Saturday, October 21, 2006

School web sites fail accessibility test

Only 14 percent of nation's top universities reportedly meet W3C accessibility guidelines
By Justin Appel, Assistant Editor, eSchool News

A maker of internet content management solutions says it has tested the web sites of the top 124 universities in the nation for how accessible they are to users with disabilities, and the results aren't good: According to the company, only 17 of the 124 schools' sites comply with the World Wide Web Consortium's standards for accessibility.

October 6, 2006—Eighty-six percent of the nation's top universities have web sites that do not comply with standards designed to make the internet more accessible to persons with disabilities, according to a recent survey.

Conducted in June by Hannon Hill Corp., a maker of web content-management solutions, the study examined the web sites of the top 124 universities in the United States, as ranked in U.S. News and World Report's annual account. Of these 124 schools, only 17 were found to have web sites that comply with the World Wide Web Consortium's (W3C's) accessibility standards.

Those not passing had an average of 45 errors each on their home pages, Hannon Hill said. Each error indicates a standard was not followed.

W3C's guidelines are widely regarded as the industry standard for web accessibility. They are meant to give persons with disabilities unfettered access to web sites.

People who are visually impaired must rely on electronic screen readers to read web pages to them, explained David Cummings, chief executive officer of Hannon Hill. Those with severe myopia might use screen magnifiers or text-enlarging browser settings. Color-blind individuals will miss the nuances communicated by color and must look for other indicators that convey the same meaning, while people whose motor skills are impaired generally rely on keyboard shortcuts for navigation.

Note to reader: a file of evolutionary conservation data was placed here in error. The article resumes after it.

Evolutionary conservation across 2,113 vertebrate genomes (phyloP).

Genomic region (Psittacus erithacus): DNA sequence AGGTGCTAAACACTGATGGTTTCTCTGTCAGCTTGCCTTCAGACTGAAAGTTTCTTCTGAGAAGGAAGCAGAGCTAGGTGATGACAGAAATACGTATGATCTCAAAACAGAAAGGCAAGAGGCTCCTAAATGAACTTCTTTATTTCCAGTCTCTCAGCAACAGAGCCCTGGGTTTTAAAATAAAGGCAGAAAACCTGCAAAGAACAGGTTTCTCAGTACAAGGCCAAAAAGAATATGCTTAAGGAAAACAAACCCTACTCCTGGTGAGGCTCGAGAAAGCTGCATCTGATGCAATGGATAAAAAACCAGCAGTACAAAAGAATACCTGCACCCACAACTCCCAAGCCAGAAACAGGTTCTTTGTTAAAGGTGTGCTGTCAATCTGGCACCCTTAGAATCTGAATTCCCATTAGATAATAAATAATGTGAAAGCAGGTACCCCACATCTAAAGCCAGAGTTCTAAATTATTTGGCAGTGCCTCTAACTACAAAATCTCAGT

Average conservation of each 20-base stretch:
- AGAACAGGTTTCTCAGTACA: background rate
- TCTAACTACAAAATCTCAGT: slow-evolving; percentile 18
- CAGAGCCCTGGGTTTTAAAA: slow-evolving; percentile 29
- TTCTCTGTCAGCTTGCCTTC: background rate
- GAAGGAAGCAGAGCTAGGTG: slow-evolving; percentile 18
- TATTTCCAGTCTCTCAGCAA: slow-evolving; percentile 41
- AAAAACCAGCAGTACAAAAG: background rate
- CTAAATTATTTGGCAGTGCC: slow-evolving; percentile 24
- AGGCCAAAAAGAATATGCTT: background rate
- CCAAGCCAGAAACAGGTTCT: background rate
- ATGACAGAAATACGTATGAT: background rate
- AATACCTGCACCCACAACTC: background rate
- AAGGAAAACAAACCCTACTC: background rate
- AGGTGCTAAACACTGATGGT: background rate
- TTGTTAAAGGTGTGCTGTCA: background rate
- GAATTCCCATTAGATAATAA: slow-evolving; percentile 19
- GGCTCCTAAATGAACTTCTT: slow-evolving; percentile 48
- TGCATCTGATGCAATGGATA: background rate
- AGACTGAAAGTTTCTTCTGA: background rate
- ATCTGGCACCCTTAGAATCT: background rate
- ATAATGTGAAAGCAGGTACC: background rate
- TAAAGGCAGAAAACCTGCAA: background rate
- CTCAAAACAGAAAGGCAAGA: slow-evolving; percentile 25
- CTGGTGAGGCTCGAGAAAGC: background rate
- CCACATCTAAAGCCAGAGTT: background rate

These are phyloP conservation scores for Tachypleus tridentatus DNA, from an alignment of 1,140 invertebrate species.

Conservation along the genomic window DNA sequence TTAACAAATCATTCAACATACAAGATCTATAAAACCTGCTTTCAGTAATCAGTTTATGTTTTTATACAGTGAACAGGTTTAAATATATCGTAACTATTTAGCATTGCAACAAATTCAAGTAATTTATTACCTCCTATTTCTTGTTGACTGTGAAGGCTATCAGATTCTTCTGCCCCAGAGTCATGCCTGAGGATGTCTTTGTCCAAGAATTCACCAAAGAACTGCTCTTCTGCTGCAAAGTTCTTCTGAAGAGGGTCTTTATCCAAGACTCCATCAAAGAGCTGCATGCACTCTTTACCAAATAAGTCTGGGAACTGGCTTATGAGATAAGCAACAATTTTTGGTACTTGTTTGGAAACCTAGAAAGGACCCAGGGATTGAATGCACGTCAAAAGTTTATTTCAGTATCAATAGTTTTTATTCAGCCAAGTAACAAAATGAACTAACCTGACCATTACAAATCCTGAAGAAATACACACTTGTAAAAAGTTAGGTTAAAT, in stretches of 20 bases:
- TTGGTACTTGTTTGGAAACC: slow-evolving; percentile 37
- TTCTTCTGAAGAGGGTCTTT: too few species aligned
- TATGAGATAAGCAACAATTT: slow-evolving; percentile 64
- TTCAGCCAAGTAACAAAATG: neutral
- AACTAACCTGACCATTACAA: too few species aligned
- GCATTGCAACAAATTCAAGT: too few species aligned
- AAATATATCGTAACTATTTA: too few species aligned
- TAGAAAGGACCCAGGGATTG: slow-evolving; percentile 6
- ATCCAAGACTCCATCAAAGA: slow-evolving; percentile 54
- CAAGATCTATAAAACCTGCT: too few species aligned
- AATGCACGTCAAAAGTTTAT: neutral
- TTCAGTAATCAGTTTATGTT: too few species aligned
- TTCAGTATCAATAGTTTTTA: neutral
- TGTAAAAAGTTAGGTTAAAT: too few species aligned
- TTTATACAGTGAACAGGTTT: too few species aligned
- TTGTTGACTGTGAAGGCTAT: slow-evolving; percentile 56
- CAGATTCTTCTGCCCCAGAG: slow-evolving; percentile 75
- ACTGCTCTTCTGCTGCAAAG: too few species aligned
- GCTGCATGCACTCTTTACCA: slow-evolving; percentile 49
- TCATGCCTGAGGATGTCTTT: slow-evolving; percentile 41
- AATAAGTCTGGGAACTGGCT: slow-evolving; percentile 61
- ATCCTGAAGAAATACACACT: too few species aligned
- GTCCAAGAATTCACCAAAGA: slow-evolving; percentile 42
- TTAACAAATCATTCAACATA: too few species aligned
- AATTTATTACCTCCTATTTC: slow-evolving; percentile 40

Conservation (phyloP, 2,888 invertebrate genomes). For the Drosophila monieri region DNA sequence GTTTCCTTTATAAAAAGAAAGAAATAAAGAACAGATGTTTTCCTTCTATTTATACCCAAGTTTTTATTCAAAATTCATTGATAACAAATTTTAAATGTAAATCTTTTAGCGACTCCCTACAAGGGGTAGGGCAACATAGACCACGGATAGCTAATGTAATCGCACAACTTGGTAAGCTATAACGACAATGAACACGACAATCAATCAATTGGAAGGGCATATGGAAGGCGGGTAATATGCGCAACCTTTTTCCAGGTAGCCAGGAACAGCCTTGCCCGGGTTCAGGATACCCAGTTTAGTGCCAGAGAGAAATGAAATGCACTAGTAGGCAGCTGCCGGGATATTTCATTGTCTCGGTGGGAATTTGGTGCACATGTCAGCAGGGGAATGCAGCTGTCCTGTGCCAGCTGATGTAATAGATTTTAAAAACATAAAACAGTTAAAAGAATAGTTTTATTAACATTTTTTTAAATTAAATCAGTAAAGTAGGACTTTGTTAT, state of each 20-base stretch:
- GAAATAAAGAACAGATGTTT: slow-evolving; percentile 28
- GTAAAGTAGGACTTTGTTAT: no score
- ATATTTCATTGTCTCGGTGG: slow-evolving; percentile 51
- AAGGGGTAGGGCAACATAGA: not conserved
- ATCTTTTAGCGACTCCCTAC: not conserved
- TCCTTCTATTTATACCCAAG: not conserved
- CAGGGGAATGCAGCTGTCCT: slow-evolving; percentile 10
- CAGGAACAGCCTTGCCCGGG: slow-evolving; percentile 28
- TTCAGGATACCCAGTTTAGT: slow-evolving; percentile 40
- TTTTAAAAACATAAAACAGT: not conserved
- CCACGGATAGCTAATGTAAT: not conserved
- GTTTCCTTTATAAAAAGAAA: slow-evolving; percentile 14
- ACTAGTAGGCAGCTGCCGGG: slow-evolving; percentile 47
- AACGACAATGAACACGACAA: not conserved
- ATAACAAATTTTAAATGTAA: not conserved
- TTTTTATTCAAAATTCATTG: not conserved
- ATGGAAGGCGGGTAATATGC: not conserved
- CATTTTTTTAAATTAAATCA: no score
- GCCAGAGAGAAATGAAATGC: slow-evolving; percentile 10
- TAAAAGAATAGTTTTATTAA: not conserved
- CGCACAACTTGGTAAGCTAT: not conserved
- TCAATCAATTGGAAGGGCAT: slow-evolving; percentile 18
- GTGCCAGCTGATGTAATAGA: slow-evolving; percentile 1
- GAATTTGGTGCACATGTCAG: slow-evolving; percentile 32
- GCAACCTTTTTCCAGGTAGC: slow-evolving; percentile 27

These individuals all must rely on assistive technology to help them navigate the web and find the information they need--and how a web page is coded can have a significant impact on this process.

"By upholding W3C web-site standards, colleges take the same approach to making a web site accessible as they would to making physical walkways and structures accessible to persons with disabilities," said Cummings, whose company has a financial incentive in publishing the survey results: It sells a product, called the Cascade Server, that provides an automatic checker to ensure that all web content managed with the solution is standards-compliant.

The list of schools whose web sites reportedly fall short of W3C standards includes some of the top liberal-arts and technical schools in the nation, such as Harvard, Yale, Columbia, Northwestern, Duke, the University of Pennsylvania, and California Institute of Technology.

Of the schools whose web sites failed Hannon Hill's accessibility test, only the University of Vermont responded to an eSchool News reporter's questions before press time.

"While I can't say we are where we'd like to be across the board, we do excel in many areas and go beyond what many 'automated' validation software packages can verify," said the school's Tatjana Salcedo. "We ... strive to improve in these areas and will continue to do so in each successive generation of web technology we implement."


Sunday, October 15, 2006

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